It might not be the smallest or most compact of the cross-over SUV’s, but that’s what rear view cameras are for! You can easily park this car in smaller parking spaces in city centers. When you have the XV parked next to the Asian Crossover SUV to beat, the Nissan Qashqai. You’ll notice that the XV looks bigger and more robust. Part of that is an optical illusion due to the XV’s potent design. The XV is in fact longer but the Qashqai is wider. (XV = 4,45 meter in length, and 1,78 meter wide, the Qashqai is 4,37 meter in length and 1,80 meter wide.)
But what if you’re not offroading? Well the car is just as useful for daily driving! Visibility is excellent thanks to the slim A-pillar, add the big mirrors to the equation and you have a success formula for stress free driving, even on the busy ring surrounding Brussels. The car uses its AWD system at all times; in normal situations it will deliver 60% of the power to the front wheels and the remaining 40% to the back wheels. When necessary these percentages will be adjusted accordingly. The Lineartronic automatic transmission does a great job. It’s so smooth that it’s hard to tell when it shifts gears. Whenever you feel like it you can switch gears by using the paddles on the steering wheel. The fuel consumption mentioned in the brochure is 6,5 liter per 100 km’s. Sadly with my driving style it turned out to be somewhere around 8,5 liters.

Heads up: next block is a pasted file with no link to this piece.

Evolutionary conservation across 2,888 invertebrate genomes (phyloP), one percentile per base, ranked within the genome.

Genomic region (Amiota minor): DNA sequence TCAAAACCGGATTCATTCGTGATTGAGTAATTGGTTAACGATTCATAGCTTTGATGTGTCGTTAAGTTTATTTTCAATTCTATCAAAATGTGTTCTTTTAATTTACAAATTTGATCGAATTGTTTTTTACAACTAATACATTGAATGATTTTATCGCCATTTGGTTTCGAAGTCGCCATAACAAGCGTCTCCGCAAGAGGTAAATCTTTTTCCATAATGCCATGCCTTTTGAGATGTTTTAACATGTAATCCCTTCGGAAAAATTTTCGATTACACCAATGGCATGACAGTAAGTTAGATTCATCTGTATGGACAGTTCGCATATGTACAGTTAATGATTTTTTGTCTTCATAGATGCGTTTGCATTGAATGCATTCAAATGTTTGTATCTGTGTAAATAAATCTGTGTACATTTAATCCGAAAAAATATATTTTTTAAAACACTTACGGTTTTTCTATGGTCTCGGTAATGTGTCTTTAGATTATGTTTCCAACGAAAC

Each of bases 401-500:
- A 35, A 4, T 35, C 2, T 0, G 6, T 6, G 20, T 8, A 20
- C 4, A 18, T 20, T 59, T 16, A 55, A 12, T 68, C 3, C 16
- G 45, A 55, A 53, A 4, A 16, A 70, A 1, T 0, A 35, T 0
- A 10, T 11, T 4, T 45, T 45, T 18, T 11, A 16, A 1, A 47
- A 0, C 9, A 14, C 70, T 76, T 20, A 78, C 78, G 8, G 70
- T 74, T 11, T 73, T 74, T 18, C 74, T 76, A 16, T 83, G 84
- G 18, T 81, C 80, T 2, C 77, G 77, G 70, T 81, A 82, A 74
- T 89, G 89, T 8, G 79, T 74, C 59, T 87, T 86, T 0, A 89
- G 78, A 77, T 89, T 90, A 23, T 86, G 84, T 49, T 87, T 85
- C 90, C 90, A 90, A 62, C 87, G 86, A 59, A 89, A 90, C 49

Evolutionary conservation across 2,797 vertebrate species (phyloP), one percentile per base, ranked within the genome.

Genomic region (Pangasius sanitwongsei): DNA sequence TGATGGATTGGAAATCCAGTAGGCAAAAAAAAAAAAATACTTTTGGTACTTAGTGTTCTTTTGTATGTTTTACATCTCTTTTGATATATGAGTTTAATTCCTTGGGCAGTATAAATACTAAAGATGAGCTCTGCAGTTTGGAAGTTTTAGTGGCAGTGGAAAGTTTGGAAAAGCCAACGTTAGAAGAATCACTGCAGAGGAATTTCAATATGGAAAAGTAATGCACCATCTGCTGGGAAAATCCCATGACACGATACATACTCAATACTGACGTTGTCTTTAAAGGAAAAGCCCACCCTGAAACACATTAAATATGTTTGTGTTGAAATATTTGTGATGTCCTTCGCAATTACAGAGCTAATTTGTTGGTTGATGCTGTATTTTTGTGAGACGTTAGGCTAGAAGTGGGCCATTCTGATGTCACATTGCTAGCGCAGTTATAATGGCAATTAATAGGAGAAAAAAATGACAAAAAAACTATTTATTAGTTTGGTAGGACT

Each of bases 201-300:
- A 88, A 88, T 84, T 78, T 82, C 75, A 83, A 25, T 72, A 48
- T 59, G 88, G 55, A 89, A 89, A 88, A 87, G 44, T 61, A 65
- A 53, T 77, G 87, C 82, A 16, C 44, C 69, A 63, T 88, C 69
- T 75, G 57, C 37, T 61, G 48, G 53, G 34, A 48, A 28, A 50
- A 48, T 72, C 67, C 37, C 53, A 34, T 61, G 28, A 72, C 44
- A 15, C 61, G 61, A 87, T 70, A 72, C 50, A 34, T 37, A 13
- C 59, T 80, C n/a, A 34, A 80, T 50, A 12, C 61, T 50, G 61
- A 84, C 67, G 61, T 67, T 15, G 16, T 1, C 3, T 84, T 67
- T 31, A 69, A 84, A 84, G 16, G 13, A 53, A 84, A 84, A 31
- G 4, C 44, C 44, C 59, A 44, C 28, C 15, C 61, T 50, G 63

I already touched on the fact that this is the XV MY16 model. The facelift consists of a few subtle but significant upgrades: a restyled radiator grill, L-shaped LED strips in the front bumper, aluminum roof rails, and adjusted design for the 17 inch alloy wheels, clear plastic taillights and LED indicators integrated in the mirrors are some of the biggest improvements.
The materials used in the interior are firm and I suspect long-lasting. Although they are just a hint less refined than what we are accustomed to in European cars. They could consider taking it down a notch when it comes to the use of different types of plastics and textures, this would make for a more serene overall look. Truth be told, most of those European cars are a lot more expensive. Can’t have it all…